The Kenyan and Tanzanian branches of Standard Chartered Bank #ticker:SCBK wrote off more than Sh1.3 billion worth of loans they had advanced to subsidiaries of TransCentury #ticker:TCL, a move that saw the investment firm return to profitability after treating the debt forgiveness as a gain.
The Nairobi Securities Exchange-listed firm explains in its latest annual report details of the debt restructuring that saw it break its loss-making streak in the half year ended June.
TransCentury made a Sh297.6 million net profit in the review period, reversing a net loss of Sh684.8 million the year before.
The positive earnings were largely boosted by a Sh1.3 billion net gain resulting from the write-off of part of the StanChart loans.
East African Cables #ticker:CABL, a subsidiary of TransCentury, reached an agreement with StanChart on December 20, 2018 to pay the lender a reduced amount of its loans as a final settlement.
At that time, the cables manufacturer was already late in repaying loans amounting to Sh3.8 billion, including the StanChart credit facilities.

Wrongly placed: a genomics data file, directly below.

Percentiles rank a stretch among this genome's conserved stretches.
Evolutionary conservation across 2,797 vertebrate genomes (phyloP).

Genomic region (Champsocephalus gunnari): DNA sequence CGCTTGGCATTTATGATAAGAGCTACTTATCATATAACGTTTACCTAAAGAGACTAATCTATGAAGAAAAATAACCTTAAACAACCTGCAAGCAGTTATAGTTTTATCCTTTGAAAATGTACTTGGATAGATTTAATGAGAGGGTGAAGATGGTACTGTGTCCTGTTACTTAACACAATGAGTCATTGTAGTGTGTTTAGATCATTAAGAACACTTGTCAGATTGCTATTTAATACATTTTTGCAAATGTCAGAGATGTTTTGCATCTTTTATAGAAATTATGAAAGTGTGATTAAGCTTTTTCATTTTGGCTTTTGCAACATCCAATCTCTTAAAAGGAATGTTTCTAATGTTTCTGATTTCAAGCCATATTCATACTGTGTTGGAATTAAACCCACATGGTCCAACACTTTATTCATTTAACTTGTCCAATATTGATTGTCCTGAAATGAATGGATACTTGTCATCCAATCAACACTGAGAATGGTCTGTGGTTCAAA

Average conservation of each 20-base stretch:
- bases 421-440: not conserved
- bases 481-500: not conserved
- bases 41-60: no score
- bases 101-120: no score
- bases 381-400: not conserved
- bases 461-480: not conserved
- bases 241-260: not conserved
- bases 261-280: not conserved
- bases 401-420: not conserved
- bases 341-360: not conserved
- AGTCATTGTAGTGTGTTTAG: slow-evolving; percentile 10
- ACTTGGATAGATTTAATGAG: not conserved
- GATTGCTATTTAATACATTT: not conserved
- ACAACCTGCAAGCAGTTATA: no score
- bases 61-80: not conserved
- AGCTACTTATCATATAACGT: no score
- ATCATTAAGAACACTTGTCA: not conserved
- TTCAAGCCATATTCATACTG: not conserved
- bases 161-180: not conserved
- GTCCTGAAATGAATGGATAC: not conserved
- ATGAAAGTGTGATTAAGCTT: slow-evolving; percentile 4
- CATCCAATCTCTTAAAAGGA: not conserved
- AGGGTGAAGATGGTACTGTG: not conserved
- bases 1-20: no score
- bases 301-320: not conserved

“The settlement was completed on May 20. The resulting gain on this transaction was Sh1.56 billion which will be recorded in the financial statements for the year ending December 31, 2019,” TransCentury said in reference to the impact of the deal on its consolidated results.
The firm adds that it also took new loans totalling Sh1.6 billion from an unidentified lender in February to settle the StanChart’s reduced claims.
The new loans mature in 10 years and have a grace period of six months and two years on interest and principal respectively.
TransCentury says that had the debt restructuring been completed by December 31, 2018, it would have wiped out the net loss of Sh3.5 billion reported last year.
The company said the transactions would have seen it make a Sh1.2 billion net profit instead.
StanChart is the second major creditor to write off part of its claims on TransCentury. The investment firm in 2016 forced bondholders to halve their claims from Sh8 billion to Sh4 billion, saying it was not in a position to pay them the full amount.
The bond deal was accompanied by a Sh2 billion equity injection from private equity firm Kuramo Capital, which became the company’s controlling shareholder with a 25 percent stake.